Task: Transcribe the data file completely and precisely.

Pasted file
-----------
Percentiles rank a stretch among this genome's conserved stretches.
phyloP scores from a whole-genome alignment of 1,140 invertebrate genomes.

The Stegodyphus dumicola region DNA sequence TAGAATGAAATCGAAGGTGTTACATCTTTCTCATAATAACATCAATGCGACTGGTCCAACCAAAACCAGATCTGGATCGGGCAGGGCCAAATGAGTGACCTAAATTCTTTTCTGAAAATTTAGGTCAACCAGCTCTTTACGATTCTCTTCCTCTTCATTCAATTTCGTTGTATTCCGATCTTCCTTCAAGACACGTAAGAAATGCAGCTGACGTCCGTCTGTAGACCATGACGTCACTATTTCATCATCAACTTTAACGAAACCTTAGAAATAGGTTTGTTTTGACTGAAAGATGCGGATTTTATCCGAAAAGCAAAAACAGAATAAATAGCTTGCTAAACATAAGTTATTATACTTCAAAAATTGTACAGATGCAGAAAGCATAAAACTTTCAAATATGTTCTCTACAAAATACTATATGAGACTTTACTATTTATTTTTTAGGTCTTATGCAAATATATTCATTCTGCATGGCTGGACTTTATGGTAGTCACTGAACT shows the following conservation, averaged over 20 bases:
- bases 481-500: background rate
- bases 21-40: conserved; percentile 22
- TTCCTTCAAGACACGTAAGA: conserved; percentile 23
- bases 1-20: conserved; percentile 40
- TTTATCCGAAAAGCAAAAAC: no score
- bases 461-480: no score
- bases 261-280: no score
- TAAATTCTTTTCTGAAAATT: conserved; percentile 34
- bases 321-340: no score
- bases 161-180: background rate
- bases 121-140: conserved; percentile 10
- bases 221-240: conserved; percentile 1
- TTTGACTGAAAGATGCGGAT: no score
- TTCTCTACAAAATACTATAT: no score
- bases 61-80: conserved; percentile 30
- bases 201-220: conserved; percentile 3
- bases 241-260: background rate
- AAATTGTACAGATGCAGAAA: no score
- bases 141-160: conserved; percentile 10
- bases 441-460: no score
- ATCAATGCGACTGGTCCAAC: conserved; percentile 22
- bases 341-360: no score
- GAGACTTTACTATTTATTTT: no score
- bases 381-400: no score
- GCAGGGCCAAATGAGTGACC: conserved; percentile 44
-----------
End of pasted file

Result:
Percentiles rank a stretch among this genome's conserved stretches.
phyloP scores from a whole-genome alignment of 1,140 invertebrate genomes.

The Stegodyphus dumicola region DNA sequence TAGAATGAAATCGAAGGTGTTACATCTTTCTCATAATAACATCAATGCGACTGGTCCAACCAAAACCAGATCTGGATCGGGCAGGGCCAAATGAGTGACCTAAATTCTTTTCTGAAAATTTAGGTCAACCAGCTCTTTACGATTCTCTTCCTCTTCATTCAATTTCGTTGTATTCCGATCTTCCTTCAAGACACGTAAGAAATGCAGCTGACGTCCGTCTGTAGACCATGACGTCACTATTTCATCATCAACTTTAACGAAACCTTAGAAATAGGTTTGTTTTGACTGAAAGATGCGGATTTTATCCGAAAAGCAAAAACAGAATAAATAGCTTGCTAAACATAAGTTATTATACTTCAAAAATTGTACAGATGCAGAAAGCATAAAACTTTCAAATATGTTCTCTACAAAATACTATATGAGACTTTACTATTTATTTTTTAGGTCTTATGCAAATATATTCATTCTGCATGGCTGGACTTTATGGTAGTCACTGAACT shows the following conservation, averaged over 20 bases:
- bases 481-500: background rate
- bases 21-40: conserved; percentile 22
- TTCCTTCAAGACACGTAAGA: conserved; percentile 23
- bases 1-20: conserved; percentile 40
- TTTATCCGAAAAGCAAAAAC: no score
- bases 461-480: no score
- bases 261-280: no score
- TAAATTCTTTTCTGAAAATT: conserved; percentile 34
- bases 321-340: no score
- bases 161-180: background rate
- bases 121-140: conserved; percentile 10
- bases 221-240: conserved; percentile 1
- TTTGACTGAAAGATGCGGAT: no score
- TTCTCTACAAAATACTATAT: no score
- bases 61-80: conserved; percentile 30
- bases 201-220: conserved; percentile 3
- bases 241-260: background rate
- AAATTGTACAGATGCAGAAA: no score
- bases 141-160: conserved; percentile 10
- bases 441-460: no score
- ATCAATGCGACTGGTCCAAC: conserved; percentile 22
- bases 341-360: no score
- GAGACTTTACTATTTATTTT: no score
- bases 381-400: no score
- GCAGGGCCAAATGAGTGACC: conserved; percentile 44